Letters

Internal validity of trials is more important than generalisability

BMJ 1996; 312 doi: https://doi.org/10.1136/bmj.312.7033.779a (Published 23 March 1996) Cite this as: BMJ 1996;312:779
  1. Jonathan Mant,
  2. Martin Dawes,
  3. Susanna Graham-Jones
  1. Clinical lecturer in public health medicine General practitioner Lecturer in general practice Department of Public Health and Primary Care, University of Oxford, Radcliffe Infirmary, Oxford OX2 6HE

    EDITOR,—Mike Pringle and Richard Churchill raise important issues relating to the practicalities of performing and interpreting the results of randomised controlled trials in general practice.1 They suggest that observational studies are acceptable when a randomised study is too difficult to perform or when its results will be clinically meaningless, reminding us of the complementary (rather than competing) roles that experimental and observational methods should have in the evaluation of health care interventions.2 We are concerned, …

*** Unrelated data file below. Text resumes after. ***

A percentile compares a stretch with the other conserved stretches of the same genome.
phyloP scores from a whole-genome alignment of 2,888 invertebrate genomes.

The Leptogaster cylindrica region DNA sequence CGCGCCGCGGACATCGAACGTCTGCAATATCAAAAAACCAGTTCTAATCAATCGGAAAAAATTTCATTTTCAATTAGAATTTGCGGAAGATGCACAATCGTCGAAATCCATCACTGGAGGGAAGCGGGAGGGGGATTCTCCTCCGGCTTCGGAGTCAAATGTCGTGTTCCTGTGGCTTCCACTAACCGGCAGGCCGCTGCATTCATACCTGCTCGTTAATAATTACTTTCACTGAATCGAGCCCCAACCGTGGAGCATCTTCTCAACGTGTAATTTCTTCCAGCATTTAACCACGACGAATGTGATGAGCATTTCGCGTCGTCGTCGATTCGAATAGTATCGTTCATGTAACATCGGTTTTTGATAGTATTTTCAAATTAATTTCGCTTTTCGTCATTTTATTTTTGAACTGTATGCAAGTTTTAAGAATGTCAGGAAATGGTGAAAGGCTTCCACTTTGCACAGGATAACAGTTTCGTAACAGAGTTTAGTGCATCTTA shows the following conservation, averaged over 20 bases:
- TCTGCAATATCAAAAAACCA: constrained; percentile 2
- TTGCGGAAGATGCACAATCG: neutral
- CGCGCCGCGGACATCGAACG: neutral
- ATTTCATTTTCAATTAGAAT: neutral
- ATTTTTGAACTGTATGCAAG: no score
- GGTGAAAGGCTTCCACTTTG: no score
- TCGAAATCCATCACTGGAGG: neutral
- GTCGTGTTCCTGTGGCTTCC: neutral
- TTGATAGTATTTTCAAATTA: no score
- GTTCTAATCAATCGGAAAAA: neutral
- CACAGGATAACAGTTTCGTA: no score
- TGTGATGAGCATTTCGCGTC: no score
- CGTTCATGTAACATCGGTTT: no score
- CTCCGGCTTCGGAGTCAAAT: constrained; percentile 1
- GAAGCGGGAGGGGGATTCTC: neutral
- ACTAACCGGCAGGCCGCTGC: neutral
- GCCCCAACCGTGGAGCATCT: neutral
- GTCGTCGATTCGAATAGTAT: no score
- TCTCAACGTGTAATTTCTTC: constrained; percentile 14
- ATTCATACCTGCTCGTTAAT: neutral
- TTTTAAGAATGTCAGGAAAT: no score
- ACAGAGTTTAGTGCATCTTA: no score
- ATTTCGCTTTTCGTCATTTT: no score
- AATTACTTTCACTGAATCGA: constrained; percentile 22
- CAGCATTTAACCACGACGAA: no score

View Full Text

    Sign in

    Log in through your institution

    Free trial

    Register for a free trial to thebmj.com to receive unlimited access to all content on thebmj.com for 14 days.
    Sign up for a free trial

    Subscribe